As night slipped over the wheat fields and sandy hills, the blasts and gunfire of the last week had fallen silent. The security guard eased into bed with a faint sense of relief.

From his room near the Doctors Without Borders hospital compound in the center of this bustling northern city, the guard did not hear any sign of hostilities between Afghan forces and Taliban insurgents. The charity hospital was humming, with more than 80 Afghan and foreign staff members treating 105 patients, including a few wounded Taliban fighters.

"Everyone inside the compound was working confidently," recalled the guard, who spoke on condition he be identified only by his middle name, Suhrab. "There wasn't any fighting that night at all. The city was all calm."

Shortly after 2 a.m., Suhrab heard a scream overhead — the unmistakable sound of a warplane — followed by an explosion at the main hospital building, whose white-columned portico sat just a few yards away.

Diving under a desk, he counted 20 more blasts and heard the loud, dull crackling that told him the building was on fire.

Somewhere inside the burning compound, Khaled, a nurse, placed a desperate call to his cousin Abdul Rahim.

"I am dying in a flower bed," Khaled said. "Pray for me."

Panicked, Abdul Rahim jumped into a taxi and set off for Kunduz from his home in Char Dara, several miles west across a winding river. In the city, along the road to the hospital, he was stopped at a Taliban checkpoint.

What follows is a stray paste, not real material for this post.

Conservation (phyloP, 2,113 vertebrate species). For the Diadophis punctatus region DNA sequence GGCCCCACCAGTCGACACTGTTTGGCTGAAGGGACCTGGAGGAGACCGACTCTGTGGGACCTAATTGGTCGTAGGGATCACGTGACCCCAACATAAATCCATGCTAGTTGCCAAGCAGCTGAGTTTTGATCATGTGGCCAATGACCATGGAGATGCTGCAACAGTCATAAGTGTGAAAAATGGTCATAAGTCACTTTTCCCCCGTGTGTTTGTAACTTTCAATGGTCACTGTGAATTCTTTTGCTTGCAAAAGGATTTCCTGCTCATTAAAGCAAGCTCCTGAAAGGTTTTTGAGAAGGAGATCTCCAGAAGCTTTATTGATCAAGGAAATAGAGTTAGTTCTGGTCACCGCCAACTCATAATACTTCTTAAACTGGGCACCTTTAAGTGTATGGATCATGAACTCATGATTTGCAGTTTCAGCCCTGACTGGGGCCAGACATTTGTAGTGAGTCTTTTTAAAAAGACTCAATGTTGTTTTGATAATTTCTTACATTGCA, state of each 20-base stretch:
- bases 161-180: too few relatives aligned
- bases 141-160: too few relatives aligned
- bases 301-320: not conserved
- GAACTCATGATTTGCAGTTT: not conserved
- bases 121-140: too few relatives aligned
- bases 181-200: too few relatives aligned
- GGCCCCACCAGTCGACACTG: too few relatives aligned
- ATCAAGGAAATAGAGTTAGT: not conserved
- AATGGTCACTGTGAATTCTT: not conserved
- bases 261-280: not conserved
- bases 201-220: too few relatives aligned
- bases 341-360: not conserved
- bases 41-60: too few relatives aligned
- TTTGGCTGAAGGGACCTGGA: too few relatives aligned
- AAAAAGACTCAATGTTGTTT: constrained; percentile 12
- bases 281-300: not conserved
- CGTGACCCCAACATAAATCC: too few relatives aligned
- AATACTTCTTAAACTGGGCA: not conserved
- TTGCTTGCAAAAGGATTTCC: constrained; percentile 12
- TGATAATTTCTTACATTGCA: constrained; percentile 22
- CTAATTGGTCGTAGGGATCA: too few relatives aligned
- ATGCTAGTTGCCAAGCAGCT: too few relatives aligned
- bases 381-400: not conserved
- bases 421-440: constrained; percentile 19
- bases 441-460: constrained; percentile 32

In the distance, Abdul Rahim could see a faint red glow coming from the hospital complex.

"The Americans are bombing the hospital," a Taliban fighter told him. "Don't go."


The American military's Oct. 3 bombing of the hospital in Kunduz, the only trauma center of its kind in northeastern Afghanistan, killed 22 people and wounded 37.

The bombings occurred at about 15-minute intervals and lasted about an hour, MSF staff members said. The main building, housing the intensive-care unit and emergency rooms, appeared to be the target of the strikes; surrounding buildings sustained less damage.

Some staffers and patients retreated to safe rooms in the compound. In one of them, nurse Lajos Zoltan Jecs helped treat a colleague who staggered in covered with blood.

"In the safe room, we have a limited supply of basic medical essentials, but there was no morphine to stop his pain," said Jecs, in an account provided by MSF. "We did what we could."